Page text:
• Belmont: $13.50 per hour for all employers;
  • Berkeley: $15 per hour for all employers; on July 1st, 2019, Berkeley will increase the minimum wage to $15.59 per hour for all employers;
  • Cupertino: $15 per hour for all employers; on January 1st, 2020, Cupertino will increase the minimum wage to an estimated $15.35 per hour based on the CPI-W; thereafter, the wage will continue to increase by 1.7 percent on the 1st of each year through 2023;
  • El Cerrito: $15 per hour for all employers;
  • Emeryville: $15 per hour for employers with 55 or less employees; $15.69 per hour for employers with 56 or more; on July 1st, 2019, Emeryville will increase the minimum wage to $16.30 for all employees;
  • Los Altos: $15 per hour for all employers;
  • Los Angeles: $13.25 per hour for large employers; $12 per hour for small employers; on July 1st, 2019, LA will increase the minimum to $13.25 per hour for small employers and $14.25 for large employers;
  • Los Angeles County: $13.25 per hour for large employers; $12 per hour for small employers; on July 1st, 2019, LA County will increase the minimum to $13.25 per hour for small employers and $14.25 for large employers;
  • Malibu: $13.25 per hour for large employers; on July 1st, 2019, Malibu will increase the minimum to $14.25 for large employers;
  • Milpitas: $13.50 for all employers; on July 1st, 2019, Milpitas will increase the minimum to $15 for all employers;
  • Mountain View: $15.65 for all employers;
  • Oakland: $13.80 for all employers;
  • Palo Alto: $15.00 for all employers; starting in 2020, Palo Alto will adjust the minimum each year based on CPI-W;
  • Redwood City: $13.50 for all employers; on January 1st, 2020, Redwood City will increase the minimum to $15 plus the CPI-W;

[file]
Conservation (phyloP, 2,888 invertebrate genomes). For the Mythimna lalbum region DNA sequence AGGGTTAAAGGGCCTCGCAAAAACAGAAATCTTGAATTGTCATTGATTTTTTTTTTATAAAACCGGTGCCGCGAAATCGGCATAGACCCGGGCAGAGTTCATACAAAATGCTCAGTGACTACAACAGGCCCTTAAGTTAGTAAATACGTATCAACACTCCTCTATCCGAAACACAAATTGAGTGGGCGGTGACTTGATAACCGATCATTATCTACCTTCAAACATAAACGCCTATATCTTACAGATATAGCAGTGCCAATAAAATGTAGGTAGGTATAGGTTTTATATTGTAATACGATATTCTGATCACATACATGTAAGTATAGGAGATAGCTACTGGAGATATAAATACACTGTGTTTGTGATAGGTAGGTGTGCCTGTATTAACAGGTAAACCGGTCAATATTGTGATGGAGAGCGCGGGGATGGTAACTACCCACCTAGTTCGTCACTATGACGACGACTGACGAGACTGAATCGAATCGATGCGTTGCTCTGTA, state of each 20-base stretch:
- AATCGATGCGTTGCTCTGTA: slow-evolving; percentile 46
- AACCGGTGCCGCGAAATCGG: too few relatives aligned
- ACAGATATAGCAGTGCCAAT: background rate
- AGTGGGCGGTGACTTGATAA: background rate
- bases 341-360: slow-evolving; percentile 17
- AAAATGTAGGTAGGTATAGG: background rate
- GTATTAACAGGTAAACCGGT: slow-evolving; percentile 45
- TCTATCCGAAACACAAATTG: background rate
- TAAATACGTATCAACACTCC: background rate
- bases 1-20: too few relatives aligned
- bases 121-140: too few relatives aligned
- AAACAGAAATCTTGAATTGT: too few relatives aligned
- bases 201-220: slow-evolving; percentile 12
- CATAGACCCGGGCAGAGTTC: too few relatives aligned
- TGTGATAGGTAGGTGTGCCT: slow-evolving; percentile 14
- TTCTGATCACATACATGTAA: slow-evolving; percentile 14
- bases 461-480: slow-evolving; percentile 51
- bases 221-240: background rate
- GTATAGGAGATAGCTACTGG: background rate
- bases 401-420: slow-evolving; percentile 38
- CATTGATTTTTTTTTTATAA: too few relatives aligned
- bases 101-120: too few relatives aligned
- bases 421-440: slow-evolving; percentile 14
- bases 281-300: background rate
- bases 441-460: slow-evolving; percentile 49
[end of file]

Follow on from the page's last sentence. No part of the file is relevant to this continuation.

• Richmond: $15 for all employers; starting on January 1st, 2020, Richmond will raise the minimum each year based on the CPI-W;
  • San Francisco: $15 for all employers; on July 1st, 2019, SF will increase the minimum to $15.59 for all employers;
  • San Jose: $15 for all employees;
  • San Leandro: $13 per hour for all employers; on July 1st, 2019, SL will increase the minimum to $14 for all employers;
  • San Mateo: $15 for all employers (except non-profits — they must pay employees at least $13.50 per hour); on January 1st, 2020, San Mateo will increase the minimum wage to $15 plus CPI-W for all employers, including non-profits;
  • Santa Clara: $15 for all employees; on January 1st, 2020, Santa Clara will increase the minimum based on CPI-W;
  • Santa Monica: $13.25 for large employers; $12 for small employers; $16.10 for hotels; on July 1st, 2019, Santa Monica will increase the minimum to $14.25 for large employers, $13.25 for small employers, and $16.63 for hotels; the following year, it will be $15 for large employers and $14.25 for small employers; in 2021, it will be $15 for all employers (hotels will remain at $16.63 after 2019);
  • Sunnyvale: $15.65 for all employees.

Once California’s minimum wage rises above any of the minimum wage requirements of these cities due to the planned increases, businesses in these cities will have to pay their employees the higher applicable rate.


Image Source: https://depositphotos.com/

This post was updated June 12, 2019. It was originally published June 26, 2019.